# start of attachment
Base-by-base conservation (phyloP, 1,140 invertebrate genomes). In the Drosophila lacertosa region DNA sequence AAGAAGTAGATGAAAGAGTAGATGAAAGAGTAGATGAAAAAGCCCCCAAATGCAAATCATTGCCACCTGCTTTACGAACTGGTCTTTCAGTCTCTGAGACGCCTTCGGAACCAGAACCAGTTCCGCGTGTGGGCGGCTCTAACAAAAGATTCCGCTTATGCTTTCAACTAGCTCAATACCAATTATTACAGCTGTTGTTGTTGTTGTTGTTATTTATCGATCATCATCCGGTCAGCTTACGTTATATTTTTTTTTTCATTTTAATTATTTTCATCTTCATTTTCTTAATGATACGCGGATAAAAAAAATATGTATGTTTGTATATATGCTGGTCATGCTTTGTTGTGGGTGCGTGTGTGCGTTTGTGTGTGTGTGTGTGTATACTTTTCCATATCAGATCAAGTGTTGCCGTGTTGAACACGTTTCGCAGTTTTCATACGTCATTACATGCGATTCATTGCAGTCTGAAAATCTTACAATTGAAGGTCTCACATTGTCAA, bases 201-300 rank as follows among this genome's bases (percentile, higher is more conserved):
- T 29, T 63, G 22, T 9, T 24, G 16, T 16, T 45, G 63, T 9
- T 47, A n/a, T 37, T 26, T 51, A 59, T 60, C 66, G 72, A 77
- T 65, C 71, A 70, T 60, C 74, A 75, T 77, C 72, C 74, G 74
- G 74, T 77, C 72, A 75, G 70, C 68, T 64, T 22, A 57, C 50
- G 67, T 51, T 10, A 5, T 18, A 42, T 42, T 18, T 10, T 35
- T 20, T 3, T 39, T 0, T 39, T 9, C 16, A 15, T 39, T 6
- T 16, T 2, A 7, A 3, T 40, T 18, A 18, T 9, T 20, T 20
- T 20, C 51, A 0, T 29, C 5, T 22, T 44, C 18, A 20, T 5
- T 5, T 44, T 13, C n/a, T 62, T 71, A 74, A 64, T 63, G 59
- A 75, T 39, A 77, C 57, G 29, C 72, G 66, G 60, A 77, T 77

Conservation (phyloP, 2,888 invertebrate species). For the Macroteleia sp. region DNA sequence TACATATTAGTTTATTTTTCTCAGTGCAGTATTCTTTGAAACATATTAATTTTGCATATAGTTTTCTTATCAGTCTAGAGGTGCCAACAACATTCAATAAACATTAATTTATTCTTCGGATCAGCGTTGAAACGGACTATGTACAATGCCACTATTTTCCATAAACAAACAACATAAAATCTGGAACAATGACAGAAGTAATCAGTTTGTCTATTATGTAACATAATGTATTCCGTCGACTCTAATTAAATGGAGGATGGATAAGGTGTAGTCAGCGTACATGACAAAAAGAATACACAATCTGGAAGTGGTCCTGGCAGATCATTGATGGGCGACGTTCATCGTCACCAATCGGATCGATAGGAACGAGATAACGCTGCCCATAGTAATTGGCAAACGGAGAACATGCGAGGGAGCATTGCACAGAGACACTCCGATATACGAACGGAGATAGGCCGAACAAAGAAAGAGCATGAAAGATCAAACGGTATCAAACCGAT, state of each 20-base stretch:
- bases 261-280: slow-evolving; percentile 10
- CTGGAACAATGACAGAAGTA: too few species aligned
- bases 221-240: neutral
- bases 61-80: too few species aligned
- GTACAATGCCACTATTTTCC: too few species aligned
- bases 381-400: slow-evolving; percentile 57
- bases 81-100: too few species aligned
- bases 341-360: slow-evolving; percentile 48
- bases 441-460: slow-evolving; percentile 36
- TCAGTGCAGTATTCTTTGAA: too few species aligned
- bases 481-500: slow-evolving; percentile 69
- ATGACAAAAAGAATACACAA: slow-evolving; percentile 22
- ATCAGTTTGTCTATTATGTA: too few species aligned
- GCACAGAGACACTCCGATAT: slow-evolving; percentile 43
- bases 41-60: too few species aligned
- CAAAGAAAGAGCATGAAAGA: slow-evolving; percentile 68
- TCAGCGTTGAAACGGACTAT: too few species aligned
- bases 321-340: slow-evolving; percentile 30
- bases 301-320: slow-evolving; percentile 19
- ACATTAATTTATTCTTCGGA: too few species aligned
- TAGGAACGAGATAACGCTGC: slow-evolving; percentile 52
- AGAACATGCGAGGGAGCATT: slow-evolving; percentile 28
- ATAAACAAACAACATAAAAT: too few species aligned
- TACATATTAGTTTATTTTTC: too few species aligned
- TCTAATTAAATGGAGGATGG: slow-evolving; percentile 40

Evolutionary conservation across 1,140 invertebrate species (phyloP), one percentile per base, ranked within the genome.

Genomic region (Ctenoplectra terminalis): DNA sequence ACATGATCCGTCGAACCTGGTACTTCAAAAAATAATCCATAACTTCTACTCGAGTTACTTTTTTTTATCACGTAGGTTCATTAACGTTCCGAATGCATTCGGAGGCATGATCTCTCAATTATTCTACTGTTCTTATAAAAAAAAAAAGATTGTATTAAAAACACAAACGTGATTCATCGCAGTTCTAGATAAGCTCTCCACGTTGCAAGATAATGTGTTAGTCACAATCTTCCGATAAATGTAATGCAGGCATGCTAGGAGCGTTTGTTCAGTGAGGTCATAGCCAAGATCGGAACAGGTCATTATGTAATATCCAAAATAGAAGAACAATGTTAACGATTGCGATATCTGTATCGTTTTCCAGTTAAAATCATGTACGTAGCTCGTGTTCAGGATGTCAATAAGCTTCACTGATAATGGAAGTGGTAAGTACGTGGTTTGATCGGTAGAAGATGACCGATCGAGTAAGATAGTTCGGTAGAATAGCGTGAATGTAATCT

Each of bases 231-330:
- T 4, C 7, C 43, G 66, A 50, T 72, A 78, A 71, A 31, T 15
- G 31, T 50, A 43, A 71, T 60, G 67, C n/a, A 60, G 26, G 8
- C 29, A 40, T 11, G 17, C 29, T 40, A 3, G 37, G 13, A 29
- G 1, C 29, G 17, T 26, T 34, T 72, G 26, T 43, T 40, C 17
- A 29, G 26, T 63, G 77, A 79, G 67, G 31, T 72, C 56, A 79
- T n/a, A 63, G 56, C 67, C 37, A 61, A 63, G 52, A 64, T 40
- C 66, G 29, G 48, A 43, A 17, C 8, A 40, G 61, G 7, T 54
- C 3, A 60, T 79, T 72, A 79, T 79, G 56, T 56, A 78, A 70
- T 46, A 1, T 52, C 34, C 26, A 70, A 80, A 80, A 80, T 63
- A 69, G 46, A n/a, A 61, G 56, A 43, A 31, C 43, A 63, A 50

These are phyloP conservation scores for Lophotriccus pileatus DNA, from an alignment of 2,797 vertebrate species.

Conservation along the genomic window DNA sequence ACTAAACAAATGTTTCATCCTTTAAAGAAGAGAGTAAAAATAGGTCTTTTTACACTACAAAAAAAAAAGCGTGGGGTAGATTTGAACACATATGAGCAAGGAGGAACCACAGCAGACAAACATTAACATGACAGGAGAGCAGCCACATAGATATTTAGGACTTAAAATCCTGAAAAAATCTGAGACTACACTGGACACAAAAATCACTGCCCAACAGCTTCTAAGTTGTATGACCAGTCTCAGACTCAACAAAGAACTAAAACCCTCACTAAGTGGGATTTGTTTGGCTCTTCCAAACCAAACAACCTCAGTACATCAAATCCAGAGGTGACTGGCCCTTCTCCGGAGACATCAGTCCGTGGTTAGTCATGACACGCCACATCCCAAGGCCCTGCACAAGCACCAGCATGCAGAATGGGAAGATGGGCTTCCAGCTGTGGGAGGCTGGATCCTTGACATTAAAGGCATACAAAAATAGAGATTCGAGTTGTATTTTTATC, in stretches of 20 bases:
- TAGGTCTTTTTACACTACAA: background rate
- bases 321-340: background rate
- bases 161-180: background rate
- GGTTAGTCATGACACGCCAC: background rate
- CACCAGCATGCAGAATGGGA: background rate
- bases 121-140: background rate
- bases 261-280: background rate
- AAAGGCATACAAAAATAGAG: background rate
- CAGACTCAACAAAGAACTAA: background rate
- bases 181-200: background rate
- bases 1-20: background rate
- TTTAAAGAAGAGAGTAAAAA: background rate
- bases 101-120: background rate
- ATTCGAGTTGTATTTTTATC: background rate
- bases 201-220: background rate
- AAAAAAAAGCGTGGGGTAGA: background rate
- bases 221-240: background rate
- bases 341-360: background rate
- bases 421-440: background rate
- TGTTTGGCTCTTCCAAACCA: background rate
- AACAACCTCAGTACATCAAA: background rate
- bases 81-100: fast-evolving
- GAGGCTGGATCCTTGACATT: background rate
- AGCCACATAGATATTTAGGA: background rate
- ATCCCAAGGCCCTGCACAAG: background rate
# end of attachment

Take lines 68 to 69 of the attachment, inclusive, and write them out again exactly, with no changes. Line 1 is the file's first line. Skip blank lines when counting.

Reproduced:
- AAAAAAAAGCGTGGGGTAGA: background rate
- bases 221-240: background rate